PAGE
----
again, the dangers and possibilities of the unborn child is common in folklore, with celtic tales especially aboundin with stories of pregnant women being sent to their death but who are rescued by some miracle, usually involving fish or animals.

but the mighty act of the holy one which began in the virgin's womb is hidden. even after the birth, only a few foreigners, some shepherds--not in ancient palestine a very respected folk--and two old people who were at death's door knew what had happened.

and then: behold! god the son enters into the waters, the voice of god the father is heard from heaven, and god the holy spirit descends like a dove. the restoration of the original goodness of creation has begun, the synergistic work, if i may be allowed a bit of theological jargon, of god and man in the person of the god-man jesus christ.

the waters of death become the waters of life. quickly this understanding of our own baptism becomes part of the tradition of the church (think paul's letter to the romans, chapter 6). and in a sort of parallel image, the church becomes a ship which carries us across the waters, no longer story but calmed at the command of the god-man.

there are so many parallels to this story in folklore, again especially celtic folklore, that i cannot begin to consider them in a blogpost. i will leave you with just one, and it is one of my favourites, connected as it is with the origins of christianity in britain. it is the holy isle of avilon, hidden in the mists, surrounded by the lake presided over by the lady, and visible only to those who have died to the ways of the common world, and initiated into the kingdom of heaven, the land of the apple tree.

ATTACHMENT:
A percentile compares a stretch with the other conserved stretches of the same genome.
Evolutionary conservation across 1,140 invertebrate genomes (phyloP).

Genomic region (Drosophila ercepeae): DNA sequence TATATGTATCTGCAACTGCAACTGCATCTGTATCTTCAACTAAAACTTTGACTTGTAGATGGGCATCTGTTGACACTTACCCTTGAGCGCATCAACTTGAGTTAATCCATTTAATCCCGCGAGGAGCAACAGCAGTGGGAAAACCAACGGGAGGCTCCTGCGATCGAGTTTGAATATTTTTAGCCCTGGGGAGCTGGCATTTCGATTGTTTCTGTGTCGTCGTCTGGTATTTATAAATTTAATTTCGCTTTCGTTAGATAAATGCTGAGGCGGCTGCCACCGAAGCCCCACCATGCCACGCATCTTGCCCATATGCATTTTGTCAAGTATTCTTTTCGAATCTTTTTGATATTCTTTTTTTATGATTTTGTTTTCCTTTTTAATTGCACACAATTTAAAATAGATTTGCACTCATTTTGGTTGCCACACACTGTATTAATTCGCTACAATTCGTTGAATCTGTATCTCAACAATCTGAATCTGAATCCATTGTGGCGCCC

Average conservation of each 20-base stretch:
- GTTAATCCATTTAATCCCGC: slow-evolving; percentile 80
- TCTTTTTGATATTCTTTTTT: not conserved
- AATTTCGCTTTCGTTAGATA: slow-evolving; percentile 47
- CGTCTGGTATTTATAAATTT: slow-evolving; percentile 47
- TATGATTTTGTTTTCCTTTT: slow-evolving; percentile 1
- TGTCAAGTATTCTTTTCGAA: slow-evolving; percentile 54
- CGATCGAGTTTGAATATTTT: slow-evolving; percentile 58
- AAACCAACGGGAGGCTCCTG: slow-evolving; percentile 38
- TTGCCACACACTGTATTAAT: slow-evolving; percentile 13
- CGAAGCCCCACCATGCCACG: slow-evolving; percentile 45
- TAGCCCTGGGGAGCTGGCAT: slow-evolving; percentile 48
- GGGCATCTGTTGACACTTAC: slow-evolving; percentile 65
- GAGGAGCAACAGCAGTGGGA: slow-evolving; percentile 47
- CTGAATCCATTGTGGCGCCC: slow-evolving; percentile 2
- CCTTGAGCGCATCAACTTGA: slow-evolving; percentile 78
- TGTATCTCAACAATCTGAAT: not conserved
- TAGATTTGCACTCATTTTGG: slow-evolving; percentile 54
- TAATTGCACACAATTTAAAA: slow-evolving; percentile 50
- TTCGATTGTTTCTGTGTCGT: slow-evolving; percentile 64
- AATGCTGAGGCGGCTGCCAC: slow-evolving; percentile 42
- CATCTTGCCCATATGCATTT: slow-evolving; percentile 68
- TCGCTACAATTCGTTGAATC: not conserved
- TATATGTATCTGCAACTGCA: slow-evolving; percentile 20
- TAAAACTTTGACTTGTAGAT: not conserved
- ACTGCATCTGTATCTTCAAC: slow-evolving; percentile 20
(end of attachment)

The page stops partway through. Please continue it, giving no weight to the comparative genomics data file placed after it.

Thursday, January 5, 2012

circumcision: what's in a name

i have a friend in seminary who is a recent 'convert' to 'the big church'. he grew up a baptist, more or less, and is now being trained in the best post-modern, post-vatican ii, post-bultmann way. while there is much emphasis on 'relevance' to 'contemporary culture' there is very little emphasis on the liturgy as a repository of wisdom. he reported to me with some amusement that in the old hymnals there were hymns for circumcisions. he thought they were for the actual surgical event rather than for the feast of the circumcision of jesus. nowadays of course much of the western church has 'suppressed' that feast and replaced it with either a feast of the holy name or a feast of the mother of god. how was he to know?

we have just come through the darkest period of the year, a darkness which is said in the gospel to be the environment of the true light, which comes into the world at christmas, the nativity of christ. in the christian understanding of history, this incarnation of god the son is the pivotal event of the cosmos, and it is surrounded with a period of preparation--the western church's advent season and the orthodox nativity fast--and smaller feasts that expand on its importance.

it is, i think, helpful to look at this darkest period of the year in a way that goes beyond 'the shortest days' if we are to understand what is at stake. at no other time of the year are the forces of darkness, the forces of evil, working harder. in our 'contemporary culture' these forces take the form primarily of consumerism disguised as 'gift-giving', and are surrounded by great displays of electric lighting which give the illusion that the darkness has comprehended the light. satan comes once again disguised as an angel of light.